Former NHLer Niedermayer backs anti-Jumbo resort group

Retired hockey star Scott Niedermayer joins a local aboriginal group to press for rejection of Jumbo Glacier Resort.

Retired hockey star Scott Niedermayer joins Ktunaxa Nation chair Kathryn Teneese and NDP leader Adrian Dix at a news conference to urge rejection of the Jumbo Glacier Resort.

Retired hockey star Scott Niedermayer joins Ktunaxa Nation chair Kathryn Teneese and NDP leader Adrian Dix at a news conference to urge rejection of the Jumbo Glacier Resort.

VICTORIA – Opponents of the long-proposed Jumbo Glacier Resort near Cranbrook went on the offensive in the B.C. legislature Tuesday, with retired hockey star Scott Niedermayer joining a local aboriginal group to press for its rejection.

Niedermayer joined Kathryn Teneese, chair of the Ktunaxa Nation council and NDP leader Adrian Dix to urge the B.C. government to reject the proposed resort, on Jumbo glacier in the Purcell Mountains.

The project has been studied for more than 20 years, and received a provincial environmental certificate in 2005. The last step is approval of a master development agreement, which Forests, Lands and Natural Resource Operations Minister Steve Thomson could make at any time.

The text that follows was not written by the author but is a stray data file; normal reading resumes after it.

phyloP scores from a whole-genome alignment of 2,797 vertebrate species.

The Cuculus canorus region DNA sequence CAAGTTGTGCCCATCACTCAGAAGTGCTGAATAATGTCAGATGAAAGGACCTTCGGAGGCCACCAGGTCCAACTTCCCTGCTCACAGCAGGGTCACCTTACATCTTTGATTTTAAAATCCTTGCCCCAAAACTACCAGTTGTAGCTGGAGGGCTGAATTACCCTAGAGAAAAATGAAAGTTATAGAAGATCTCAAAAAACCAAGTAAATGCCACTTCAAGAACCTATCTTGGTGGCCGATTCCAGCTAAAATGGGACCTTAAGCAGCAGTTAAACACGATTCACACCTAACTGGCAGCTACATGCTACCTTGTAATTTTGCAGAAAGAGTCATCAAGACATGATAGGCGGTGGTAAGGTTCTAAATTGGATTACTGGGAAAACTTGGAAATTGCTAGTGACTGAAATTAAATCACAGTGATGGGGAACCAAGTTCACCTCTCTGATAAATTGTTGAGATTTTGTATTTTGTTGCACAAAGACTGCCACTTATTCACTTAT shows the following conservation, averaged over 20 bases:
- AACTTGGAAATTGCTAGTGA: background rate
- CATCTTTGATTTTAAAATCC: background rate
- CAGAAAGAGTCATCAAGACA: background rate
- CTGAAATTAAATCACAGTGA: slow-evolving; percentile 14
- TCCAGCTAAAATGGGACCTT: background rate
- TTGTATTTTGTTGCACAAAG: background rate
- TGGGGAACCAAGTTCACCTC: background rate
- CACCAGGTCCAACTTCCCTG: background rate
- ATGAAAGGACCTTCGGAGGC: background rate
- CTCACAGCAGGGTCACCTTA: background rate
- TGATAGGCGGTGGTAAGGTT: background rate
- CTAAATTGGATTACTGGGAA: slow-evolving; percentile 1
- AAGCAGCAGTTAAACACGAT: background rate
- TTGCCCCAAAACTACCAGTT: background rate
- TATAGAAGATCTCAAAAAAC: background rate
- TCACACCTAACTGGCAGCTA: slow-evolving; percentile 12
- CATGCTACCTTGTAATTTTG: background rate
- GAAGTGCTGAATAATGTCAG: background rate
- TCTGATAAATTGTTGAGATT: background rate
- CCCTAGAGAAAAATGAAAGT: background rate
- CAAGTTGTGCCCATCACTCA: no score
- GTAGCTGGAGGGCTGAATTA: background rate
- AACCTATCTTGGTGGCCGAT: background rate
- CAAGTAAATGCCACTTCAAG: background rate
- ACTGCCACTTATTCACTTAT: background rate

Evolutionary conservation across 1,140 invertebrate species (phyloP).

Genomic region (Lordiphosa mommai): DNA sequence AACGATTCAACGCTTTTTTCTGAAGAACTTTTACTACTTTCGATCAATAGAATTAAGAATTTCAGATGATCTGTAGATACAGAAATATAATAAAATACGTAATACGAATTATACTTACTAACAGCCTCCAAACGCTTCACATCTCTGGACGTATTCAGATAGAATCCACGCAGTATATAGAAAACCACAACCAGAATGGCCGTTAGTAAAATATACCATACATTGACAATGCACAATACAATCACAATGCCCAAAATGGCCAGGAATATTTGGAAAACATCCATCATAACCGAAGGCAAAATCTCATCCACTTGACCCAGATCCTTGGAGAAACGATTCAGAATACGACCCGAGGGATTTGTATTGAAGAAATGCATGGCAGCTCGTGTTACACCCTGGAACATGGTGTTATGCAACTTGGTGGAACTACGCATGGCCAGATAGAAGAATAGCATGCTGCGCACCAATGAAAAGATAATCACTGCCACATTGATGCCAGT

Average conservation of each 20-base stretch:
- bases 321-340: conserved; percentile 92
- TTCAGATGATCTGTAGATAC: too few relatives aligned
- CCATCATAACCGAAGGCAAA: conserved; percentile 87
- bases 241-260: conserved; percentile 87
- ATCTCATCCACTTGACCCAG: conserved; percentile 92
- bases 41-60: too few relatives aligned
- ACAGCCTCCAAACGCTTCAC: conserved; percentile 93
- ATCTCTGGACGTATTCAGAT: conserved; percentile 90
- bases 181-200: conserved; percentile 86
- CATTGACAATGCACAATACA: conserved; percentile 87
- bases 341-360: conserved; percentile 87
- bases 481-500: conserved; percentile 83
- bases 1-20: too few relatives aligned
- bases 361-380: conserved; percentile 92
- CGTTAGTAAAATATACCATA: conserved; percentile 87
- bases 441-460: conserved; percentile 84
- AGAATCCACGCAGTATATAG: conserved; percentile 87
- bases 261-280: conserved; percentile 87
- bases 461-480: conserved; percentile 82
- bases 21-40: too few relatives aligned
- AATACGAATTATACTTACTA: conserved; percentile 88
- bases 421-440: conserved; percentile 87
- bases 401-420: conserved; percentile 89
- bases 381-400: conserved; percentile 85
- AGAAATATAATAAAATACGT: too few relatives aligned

Teneese showed a video with testimonials of aboriginal and other local residents, and released a study by Simon Fraser University economist Marvin Shaffer that questions the economic viability of adding another ski resort to the region.

The Ktunaxa call the region Qat’muk, and say it is a sacred place for them.

“It’s where the grizzly bear spirit was born, goes to heal itself, and returns to the spirit world,” Teneese told a news conference hosted by the NDP at the legislature Tuesday.

Columbia River-Revelstoke MLA Norm Macdonald and Nelson-Creston MLA Michelle Mungall oppose the resort, and say their communities support their position.

Kootenay East MLA Bill Bennett, the only B.C. Liberal in the region, has been an outspoken advocate for Jumbo resort. Bennett notes that the Shuswap First Nation, which claims to be the closest aboriginal community to the Jumbo glacier, supports the resort proposal and asserts its own detailed territorial claim.

Bennett also notes there is an existing helicopter-skiing operation on the Jumbo glacier, a road to the region built 50 years ago, and the year-round resort is proposed for an abandoned sawmill site.